The Late Men, winner: Best Supporting Actor, Don Baker, and a freshly instituted "Special Award for Innovation in the New Cinema" for director Van Poynton, 14th Melbourne Underground Film Festival (MUFF)
MUFF founder-director Richard Wolstencroft:
'Stellar performances from Don Baker and Anthony Murphy anchor... a terrifying vision of Ireland as a near future ‘cradle of civilization’. This ‘cradle’ involves: rape, bashings, murder, shoddy drug deals, missing women, intrigue, betrayal and torture.... in a most daring film. [H]as echoes of both Beckett and Pinter in its sense of the absurd and menace, respectively.
We were so impressed at MUFF... that we invented a new award just for this film, “Award for Innovation in the New Cinema,” that we will keep on as a regular category.'
Nominee: 2013 SXSW Film Design Awards, Excellence in Title Design
SXSW-nominated titles: vimeo.com/execbranch/tlmtitles
The Late Men trailer: vimeo.com/execbranch/tlmtrailer1
Facial | fb.com/thelatemenfilm
The Saturday Show with Brendan O'Connor, RTÉ
Brendan O'Connor: Okay, but listen, on a lighter [sic] note, you're back acting as well yeah?
Don Baker: Yeah, big time acting now.
O'Connor: I have a clip here, we'll talk about it in a minute, from a movie called The Late Men. Let's have a look at you in action.
[Clip plays; ends]
O'Connor: That film looks brilliant!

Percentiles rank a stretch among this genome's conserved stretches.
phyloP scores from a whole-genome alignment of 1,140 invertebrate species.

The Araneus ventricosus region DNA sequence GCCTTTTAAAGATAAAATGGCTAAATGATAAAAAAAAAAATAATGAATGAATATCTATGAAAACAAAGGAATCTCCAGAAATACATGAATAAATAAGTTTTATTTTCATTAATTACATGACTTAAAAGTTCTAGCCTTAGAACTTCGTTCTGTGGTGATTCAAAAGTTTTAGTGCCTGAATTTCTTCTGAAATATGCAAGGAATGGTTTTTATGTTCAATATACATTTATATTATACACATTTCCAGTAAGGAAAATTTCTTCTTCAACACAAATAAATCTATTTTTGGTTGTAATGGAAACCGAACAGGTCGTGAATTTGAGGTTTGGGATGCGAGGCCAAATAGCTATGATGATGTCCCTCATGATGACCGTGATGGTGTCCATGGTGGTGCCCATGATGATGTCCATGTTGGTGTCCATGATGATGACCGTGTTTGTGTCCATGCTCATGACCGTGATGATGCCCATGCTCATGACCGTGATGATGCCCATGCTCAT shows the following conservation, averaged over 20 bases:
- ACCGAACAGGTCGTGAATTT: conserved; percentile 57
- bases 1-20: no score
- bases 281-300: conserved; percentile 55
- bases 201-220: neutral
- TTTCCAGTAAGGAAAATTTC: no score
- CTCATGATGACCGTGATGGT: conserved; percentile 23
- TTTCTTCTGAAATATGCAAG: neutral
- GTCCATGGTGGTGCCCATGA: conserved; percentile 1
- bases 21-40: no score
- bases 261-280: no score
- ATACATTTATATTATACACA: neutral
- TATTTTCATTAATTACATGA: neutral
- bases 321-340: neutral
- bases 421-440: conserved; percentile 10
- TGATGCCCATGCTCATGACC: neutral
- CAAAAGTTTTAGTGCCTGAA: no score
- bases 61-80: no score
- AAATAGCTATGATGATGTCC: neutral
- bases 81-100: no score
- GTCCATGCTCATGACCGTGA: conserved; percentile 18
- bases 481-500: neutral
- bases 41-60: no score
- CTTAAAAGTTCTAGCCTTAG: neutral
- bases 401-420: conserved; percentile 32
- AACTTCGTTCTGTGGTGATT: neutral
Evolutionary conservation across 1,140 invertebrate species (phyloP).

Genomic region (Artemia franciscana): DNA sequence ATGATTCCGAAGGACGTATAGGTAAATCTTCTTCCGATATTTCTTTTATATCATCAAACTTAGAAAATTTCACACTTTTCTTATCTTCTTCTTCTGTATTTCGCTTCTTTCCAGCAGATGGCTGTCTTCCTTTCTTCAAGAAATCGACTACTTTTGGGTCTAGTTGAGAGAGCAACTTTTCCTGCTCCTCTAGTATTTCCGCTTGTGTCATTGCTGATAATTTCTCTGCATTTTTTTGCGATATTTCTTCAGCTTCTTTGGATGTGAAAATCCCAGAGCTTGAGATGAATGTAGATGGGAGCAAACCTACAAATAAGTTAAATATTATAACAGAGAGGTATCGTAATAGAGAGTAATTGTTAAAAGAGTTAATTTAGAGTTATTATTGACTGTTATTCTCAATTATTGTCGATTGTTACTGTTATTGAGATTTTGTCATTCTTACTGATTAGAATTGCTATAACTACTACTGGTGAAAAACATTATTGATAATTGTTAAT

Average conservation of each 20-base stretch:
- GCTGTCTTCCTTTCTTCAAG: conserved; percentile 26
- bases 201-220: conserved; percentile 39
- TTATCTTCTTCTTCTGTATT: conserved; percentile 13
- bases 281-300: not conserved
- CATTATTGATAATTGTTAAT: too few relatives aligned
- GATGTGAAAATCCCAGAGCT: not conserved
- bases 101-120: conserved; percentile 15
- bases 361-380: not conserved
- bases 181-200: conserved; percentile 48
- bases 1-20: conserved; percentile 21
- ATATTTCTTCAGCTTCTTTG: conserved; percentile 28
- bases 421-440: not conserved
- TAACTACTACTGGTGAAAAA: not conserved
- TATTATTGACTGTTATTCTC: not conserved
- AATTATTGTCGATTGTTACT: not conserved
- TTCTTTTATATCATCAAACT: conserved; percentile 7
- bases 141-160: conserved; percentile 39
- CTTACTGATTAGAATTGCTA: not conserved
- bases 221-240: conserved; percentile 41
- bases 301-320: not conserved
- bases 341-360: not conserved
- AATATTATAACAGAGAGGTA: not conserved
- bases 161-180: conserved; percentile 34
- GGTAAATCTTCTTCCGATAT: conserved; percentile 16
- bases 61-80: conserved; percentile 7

Baker: That film, eh, that other actor there, his name is Neil Sheehy, and he's an up and coming actor and you're gonna see a lot of him ladies and gentleman, he's a great kid.
O'Connor: Ah, but never mind that, you're like an Irish Dennis Hopper there like. You're chewing up the scene-- Brilliant! And you're not even really acting, are ye? It's just kinda--
Baker: Aw thanks Brendan.
O'Connor: Well channelling a bit of Don Baker like!
Baker: They said that about when I was in In the Name of the Father, I didn't know how to take that, "he's just being himself..." Come on, you burn a man to death you're just being yourself!
O'Connor: And listen, that's obviously a Dublin gangster flick, yeah?
Baker: No, it's about, eh, global, ehhh, ecological-- social and ecological breakdown. Em…
Baker: The world economy fails, which is, god forbid we're not far off it, it would be horrible. There's no petrol, there's no, eh, there's no fuel, there's no electricity, there's no beer, there's no...
O'Connor: A post-apocalyptic situation…
Baker:...no tea, no coffee, no cigarettes.
Baker: And it's just dog eat dog. It's a very, very violent movie, this movie. It's really violent.
O'Connor: Is it an Irish film totally yeah? [inaudible; overlap]…Dublin.
Baker: Yeah. It was directed by a guy called Van Poynton. And he's a young man, he's-- Van's, I think, is about 26 [sic!], but he's really out there. We did one scene where eh—like, I'm a total looper in this, right?
O'Connor: Yeah, yeah, got that.
Baker: We done one scene where my wife comes home and I have a noose made for her and I says, "Baby, you're gonna kill yourself," and she's looking and she starts to cry, "you know it's for the best," you know, and she's going "oh my god." So she runs and I chase her, and she's running up the stairwell and I put my hand through and I catch her and I got the rope around her neck and start to choke her. But that scene was done—and I thought it was cheesy at the time—but when I seen it later I thought, ah, it's brilliant. They just used the camera and click-click-click-click-click so it's like, it's all-- Yeah, it's all--
O'Connor: When's that movie out?
Baker: I dunno. They're editing at the moment....
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